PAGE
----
• 35 percent of white infants and toddlers – 2.1 million – live in low-income families.
  • 70 percent of black infants and toddlers – 1.1 million – live in low-income families.
  • 30 percent of Asian infants and toddlers – 0.2 million – live in low-income families.
  • 70 percent of American Indian infants and toddlers – over 65,000 – live in low-income families.
  • 47 percent of infants and toddlers of some other race – 0.3 million – live in low-income families.
  • 66 percent of Hispanic infants and toddlers – 1.9 million – live in low-income families.

Does the percentage of infants and toddlers in low-income families vary by parents’ country of birth?6

  • 63 percent of infants and toddlers with immigrant parents – 1.3 million – live in low-income families.
  • 46 percent of infants and toddlers with native-born parents – 4.1 million – live in low-income families.

What are the family characteristics of low-income and poor infants and toddlers?

Parents’ Education7

Parents’ education among infants and toddlers by family income, 2010

Figure 8: Parents’ education among infants and toddlers by family income, 2010

Higher levels of parents’ education decrease the likelihood that a child will live in a low-income or poor family. Yet, nearly one-half (45 percent) of low-income and over one-third (37 percent) of poor infants and toddlers have a parent with at least some college.

  • 86 percent of infants and toddlers with parents who have less than a high school degree – 1.3 million – live in low-income families.
  • 72 percent of infants and toddlers with parents who have no more than a high school degree – 1.8 million – live in low-income families.
  • 33 percent of infants and toddlers with at least one parent who has some college or more education – 2.5 million – live in low-income families.

Parents’ Employment8

Percentage of infants and toddlers in low-income and poor families by parents’ employment and education, 2010

Figure 9: Percentage of infants and toddlers in low-income and poor families by parents’ employment and education, 2010

Although infants and toddlers with a full-time, year-round employed parent comprise over 40 percent of the low-income population, they are less likely to be living in a low-income family compared to infants and toddlers with parents who work part-time/part-year or who are not employed.

  • 31 percent of infants and toddlers with at least one parent who works full-time, year-round – 2.3 million – live in low-income families.
  • 74 percent of infants and toddlers with at least one parent who works part-time or part-year – 2.0 million – live in low-income families.
  • 87 percent of infants and toddlers with no employed parents – 1.3 million – live in low-income families.

Family Structure

Forty-seven percent of children under age 3 in low-income families – 2.6 million – and 35 percent of children under age 3 in poor families – 1.0 million – live with married parents.

  • 35 percent of infants and toddlers with married parents – 2.6 million – live in low-income families.
  • 75 percent of infants and toddlers with a single parent – 3.0 million – live in low-income families.

Does the percentage of infants and toddlers in low-income families vary by where they live?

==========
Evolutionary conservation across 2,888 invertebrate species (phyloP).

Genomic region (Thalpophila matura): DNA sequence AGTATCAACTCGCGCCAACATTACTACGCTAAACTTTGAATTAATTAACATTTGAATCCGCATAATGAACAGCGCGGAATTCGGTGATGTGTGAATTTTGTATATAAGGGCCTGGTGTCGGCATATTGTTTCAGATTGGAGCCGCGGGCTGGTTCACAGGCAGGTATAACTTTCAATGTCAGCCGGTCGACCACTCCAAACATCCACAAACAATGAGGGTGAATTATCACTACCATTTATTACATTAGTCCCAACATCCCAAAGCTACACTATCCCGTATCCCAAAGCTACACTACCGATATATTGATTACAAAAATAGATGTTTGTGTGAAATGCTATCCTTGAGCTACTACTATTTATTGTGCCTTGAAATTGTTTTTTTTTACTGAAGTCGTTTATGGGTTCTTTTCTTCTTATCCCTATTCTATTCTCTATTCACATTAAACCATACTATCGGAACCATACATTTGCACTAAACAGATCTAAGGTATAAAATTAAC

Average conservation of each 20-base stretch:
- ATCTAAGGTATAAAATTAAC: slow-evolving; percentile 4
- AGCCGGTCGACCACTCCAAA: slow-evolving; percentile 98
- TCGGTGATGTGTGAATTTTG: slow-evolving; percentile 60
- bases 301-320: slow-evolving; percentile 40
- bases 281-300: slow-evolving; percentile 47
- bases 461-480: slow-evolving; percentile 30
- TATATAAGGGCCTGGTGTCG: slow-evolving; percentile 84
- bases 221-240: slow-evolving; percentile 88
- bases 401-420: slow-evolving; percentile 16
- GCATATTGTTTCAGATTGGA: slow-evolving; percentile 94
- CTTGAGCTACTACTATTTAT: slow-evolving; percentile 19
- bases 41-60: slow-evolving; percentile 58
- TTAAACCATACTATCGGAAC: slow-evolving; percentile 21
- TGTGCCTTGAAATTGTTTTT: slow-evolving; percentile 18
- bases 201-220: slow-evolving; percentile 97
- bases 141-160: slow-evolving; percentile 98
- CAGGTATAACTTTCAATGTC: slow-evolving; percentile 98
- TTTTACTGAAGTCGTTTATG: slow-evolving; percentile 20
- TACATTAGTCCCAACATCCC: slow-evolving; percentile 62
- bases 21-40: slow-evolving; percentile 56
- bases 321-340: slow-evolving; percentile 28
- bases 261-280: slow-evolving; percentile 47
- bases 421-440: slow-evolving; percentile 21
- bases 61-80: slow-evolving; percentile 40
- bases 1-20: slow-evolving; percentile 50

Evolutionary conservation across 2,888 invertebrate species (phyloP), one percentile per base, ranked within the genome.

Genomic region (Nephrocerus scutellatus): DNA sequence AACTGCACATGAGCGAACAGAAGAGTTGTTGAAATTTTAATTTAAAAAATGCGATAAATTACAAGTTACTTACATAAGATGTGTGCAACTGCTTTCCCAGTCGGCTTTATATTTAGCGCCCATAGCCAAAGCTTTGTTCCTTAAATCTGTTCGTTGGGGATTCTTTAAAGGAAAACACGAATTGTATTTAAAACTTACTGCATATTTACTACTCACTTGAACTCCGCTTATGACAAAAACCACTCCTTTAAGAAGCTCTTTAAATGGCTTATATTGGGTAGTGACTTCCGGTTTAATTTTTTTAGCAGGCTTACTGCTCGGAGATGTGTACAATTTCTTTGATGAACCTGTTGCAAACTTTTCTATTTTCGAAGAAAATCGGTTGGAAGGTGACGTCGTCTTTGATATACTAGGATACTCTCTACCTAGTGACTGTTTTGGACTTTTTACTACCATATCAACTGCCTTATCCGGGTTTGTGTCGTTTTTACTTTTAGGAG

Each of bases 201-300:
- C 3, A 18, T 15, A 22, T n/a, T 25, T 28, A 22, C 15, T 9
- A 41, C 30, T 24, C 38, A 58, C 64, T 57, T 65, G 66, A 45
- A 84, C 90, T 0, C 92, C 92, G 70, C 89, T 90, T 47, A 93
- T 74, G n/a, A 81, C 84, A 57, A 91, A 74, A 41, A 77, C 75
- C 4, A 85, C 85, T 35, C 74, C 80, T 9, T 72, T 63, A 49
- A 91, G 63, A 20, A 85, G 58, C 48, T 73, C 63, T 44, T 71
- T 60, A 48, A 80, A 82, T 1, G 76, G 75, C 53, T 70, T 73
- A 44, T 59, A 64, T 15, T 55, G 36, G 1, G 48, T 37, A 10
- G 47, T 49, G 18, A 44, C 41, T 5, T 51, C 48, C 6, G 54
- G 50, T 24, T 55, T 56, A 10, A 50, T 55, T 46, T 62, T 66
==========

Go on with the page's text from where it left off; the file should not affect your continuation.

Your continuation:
Region

Percentage of infants and toddlers in low-income families by region, 2010

Figure 10: Percentage of infants and toddlers in low-income families by region, 2010

  • 40 percent of infants and toddlers in the Northeast – 0.7 million – live in low-income families.
  • 47 percent of infants and toddlers in the Midwest – 1.2 million – live in low-income families.
  • 53 percent of infants and toddlers in the South – 2.3 million – live in low-income families.
  • 49 percent of infants and toddlers in the West – 1.4 million – live in low-income families.

Type of Area

  • 47 percent of infants and toddlers in urban areas – 4.3 million – live in low-income families.
  • 58 percent of infants and toddlers in rural areas – 1.0 million – live in low-income families.

Residential Instability and Home Ownership

Residential instability and home ownership among infants and toddlers by family income, 2010

Figure 11: Residential instability and home ownership among infants and toddlers by family income, 2010

Research suggests that stable housing is important for healthy child development.9 Yet, relative to children under age 3 in families that are not low income, infants and toddlers living in low-income families are more likely to have moved in the past year and to live in families that rent a home.

  • 30 percent of infants and toddlers in low-income families – 1.7 million – moved in the last year.
  • 17 percent of infants and toddlers in above low-income families – 1.0 million – moved in the last year.
  • 69 percent of infants and toddlers in low-income families – 3.9 million – live with a family that rents a home.
  • 25 percent of infants and toddlers in above low-income families – 1.5 million – live with a family that rents a home.

Are infants and toddlers in low-income families covered by health insurance?

Percentage of children uninsured in low-income and poor families by age, 2010

Figure 12: Percentage of children uninsured in low-income and poor families by age, 2010

Type of health insurance coverage among infants and toddlers by family income, 2010

Figure 13: Type of health insurance coverage among infants and toddlers by family income, 2010